The Coming of the Digital Wallets
What are the three objects that you're most likely to grab as you leave the house today? They are likely to be your keys, your smartphone and your wallet, complete with cash and plastic bank cards.
Well, if some forward-thinkers have their way, within a short time you'll just be grabbing the keys and phone only -- the plastic stays at home.
Digital wallets -- a theoretical promise since the inception of the chip-based smart bank cards that are common outside the U.S. -- may be about to go mainstream.
A Technological Leap
The shift may not be to chip-and-PIN-enabled plastic cards or touchless Radio Frequency Identification, also called RFID cards, common in public transport systems.
Rather, changes in consumer behavior and take-up of smartphones means that many consumers would rather grab their phone than an inanimate wallet with its paper and cards -- an almost 100-year-old and rather dull technology.
Instead, we may be about to see a technological leap in the U.S. whereby classic magnetic-stripe cards are superseded by various software-driven, smartphone-derived technologies rather than electronic smart cards like we have seen proliferate in the rest of the world.
Katie Baynes reckons her product, Square Wallet, is the most seamless way to pay with a phone.
"Customers can simply open the app and check in to the nearby business they're visiting, then simply say their name at checkout to pay," she told the E-Commerce Times.
Square Wallet uses some remarkably low-tech solutions, one of which is to get the user to register an existing bank card along with a photograph of themselves. Then, when they want to pay for something in-store, the merchant can verify the user based on the photograph that appears on the store terminal.
PayPal has been working on a similar photo-based identification system.
The technology used includes WiFi rather than Near Field Communication, which involves additional hardware that adds to the cost. It is expected that future smartphone growth may be in mid-range phones, not high-end.
Baynes also thinks smartphone-based interactions allow for customer discoveries and merchant intelligence on the customer that cash and cards don't.
"Customers can pay at their favorite neighborhood businesses, discover new ones nearby, explore menu listings and view purchase receipts," she explained.
"For sellers, Square Wallet is a great way to get to know their customers better, welcome first time visitors and reward their regulars," Baynes said.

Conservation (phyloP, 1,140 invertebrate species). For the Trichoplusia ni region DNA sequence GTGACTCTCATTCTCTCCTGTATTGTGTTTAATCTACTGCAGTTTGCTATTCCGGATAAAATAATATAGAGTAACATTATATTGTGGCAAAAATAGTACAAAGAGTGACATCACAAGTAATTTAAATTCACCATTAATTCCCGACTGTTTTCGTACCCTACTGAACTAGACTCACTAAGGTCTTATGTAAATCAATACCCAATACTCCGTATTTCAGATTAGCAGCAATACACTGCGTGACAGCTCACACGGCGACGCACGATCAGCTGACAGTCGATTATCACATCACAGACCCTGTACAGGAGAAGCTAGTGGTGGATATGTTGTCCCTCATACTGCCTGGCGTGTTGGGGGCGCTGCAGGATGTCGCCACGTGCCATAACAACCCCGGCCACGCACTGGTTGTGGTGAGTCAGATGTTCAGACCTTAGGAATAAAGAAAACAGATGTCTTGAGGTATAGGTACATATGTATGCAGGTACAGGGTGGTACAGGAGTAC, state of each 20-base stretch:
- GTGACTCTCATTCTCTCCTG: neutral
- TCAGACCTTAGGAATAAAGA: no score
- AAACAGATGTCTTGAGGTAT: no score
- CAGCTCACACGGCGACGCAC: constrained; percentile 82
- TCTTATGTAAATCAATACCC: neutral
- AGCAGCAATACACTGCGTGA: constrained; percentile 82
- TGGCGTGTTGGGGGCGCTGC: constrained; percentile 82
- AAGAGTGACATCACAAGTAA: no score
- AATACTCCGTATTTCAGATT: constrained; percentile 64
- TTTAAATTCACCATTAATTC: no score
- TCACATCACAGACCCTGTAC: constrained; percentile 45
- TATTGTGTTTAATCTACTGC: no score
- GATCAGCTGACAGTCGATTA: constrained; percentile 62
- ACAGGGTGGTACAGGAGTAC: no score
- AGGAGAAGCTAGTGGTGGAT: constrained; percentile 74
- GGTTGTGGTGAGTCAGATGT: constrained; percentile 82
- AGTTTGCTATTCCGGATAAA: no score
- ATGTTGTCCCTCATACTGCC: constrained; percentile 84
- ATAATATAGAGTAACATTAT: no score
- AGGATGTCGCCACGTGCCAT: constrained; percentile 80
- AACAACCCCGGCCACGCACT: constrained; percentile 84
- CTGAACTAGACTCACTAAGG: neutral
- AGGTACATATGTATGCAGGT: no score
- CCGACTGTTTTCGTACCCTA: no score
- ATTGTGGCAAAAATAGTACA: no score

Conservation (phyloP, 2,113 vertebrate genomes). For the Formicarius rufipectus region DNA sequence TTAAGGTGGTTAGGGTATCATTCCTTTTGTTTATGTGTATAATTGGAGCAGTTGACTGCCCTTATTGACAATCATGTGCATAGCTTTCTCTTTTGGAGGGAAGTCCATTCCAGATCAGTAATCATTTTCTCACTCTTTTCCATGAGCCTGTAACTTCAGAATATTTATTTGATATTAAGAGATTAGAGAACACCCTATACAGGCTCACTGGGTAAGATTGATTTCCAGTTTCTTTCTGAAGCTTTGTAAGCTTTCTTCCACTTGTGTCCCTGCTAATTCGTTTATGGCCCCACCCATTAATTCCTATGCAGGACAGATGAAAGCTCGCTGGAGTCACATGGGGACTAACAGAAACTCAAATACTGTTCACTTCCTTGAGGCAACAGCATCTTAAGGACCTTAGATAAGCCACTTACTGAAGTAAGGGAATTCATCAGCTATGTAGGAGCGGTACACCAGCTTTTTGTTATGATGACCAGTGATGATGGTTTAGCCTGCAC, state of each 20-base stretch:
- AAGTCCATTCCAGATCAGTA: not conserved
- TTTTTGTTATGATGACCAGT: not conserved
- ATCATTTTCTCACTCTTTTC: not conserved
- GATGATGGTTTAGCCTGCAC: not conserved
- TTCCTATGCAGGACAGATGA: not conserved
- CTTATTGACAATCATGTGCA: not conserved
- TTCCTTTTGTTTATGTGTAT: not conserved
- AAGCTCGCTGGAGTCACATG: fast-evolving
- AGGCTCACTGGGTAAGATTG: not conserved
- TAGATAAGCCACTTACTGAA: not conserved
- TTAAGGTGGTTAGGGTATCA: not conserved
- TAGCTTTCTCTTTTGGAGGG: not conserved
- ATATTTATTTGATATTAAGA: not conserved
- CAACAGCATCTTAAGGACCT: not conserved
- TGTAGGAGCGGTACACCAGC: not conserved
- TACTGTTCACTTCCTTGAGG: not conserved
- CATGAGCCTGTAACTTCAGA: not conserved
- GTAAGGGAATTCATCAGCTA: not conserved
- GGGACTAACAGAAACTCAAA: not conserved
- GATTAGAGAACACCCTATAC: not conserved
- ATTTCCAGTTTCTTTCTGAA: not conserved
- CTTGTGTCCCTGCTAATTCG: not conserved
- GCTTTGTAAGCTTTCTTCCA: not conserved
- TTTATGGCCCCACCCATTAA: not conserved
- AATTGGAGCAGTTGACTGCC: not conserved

"The payment card is charged automatically, without taking anything out of your pocket or purse," she added. "For your favorite merchants, there is the option to set up automatic check-ins, which will inform the cashier that you've arrived when you enter the business, without even taking out your phone."
Another digital payment player, of course, is Google.
Google has been going the hardware route with "Tap and Pay" development, but it's also hedging its bets by building heavily on its APIs for mobile. APIs are easy-to-use tools for building applications that a programmer can work with rather than coding from scratch.
The company's Google Wallet service helps users buy online or in-store or send money to friends. The Google Wallet Instant Buy API, meanwhile, is a mobile checkout system developers can use to provide in-app checkout.
The user sets up their account in advance and then presses an in-app button to make the purchase. Taxi apps are an example of how Google sees this API being used.
A second Google API is the Wallet Objects API that connects loyalty cards to Google Wallet, tying in with location services along the way.
In general, users can be split into those making mobile and online transactions and those making in-store transactions, suggested Jenna Wyer, chief sales officer for Lemon, a cloud-based digital wallet service that's device-, platform-, carrier-, country- and processor-agnostic and that stores a digital copy of your cards on your smartphone.
"For mobile and online transactions, we are absolutely seeing a move as consumers try to avoid pulling out their physical wallet," Wyer told the E-Commerce Times. "For in-store transactions I think consumers are perfectly comfortable paying with cash and credit cards.
"A consumer never wants to 'hold up the line' or give the perception their card was declined, so paying the old-fashioned way is fine," she added. "What if the app crashes as you are trying to pay? Or you need to get online while in the store and don't have wireless access?"
For mobile and online transactions, consumers are looking to finish with the least number of taps or clicks, Wyer added.
"The process of just creating the profile for the first time can take too long," she said. "A consumer wants to create their profile including billing, shipping and payment info just once and manage that data in one place."
Lemon stores the user's whole "transactional identity" in the cloud, not just payments and rewards. That can include everything they store in their physical wallet, including IDs, medical cards, payment cards, receipts, rewards cards and so on.
Since the 1950s, consumers have been accustomed to processors such as VISA, Diner's Club and a few others. Then money-sender PayPal showed up in the naughties, as the Web got going.
Facebook will soon test a mobile payment system with verification through Facebook credentials, while Isis is prepping for launch with banks on board.
"Most people don't sleep with their purses on their bed stand," Wyer pointed out. "However, they do sleep alongside their mobile devices."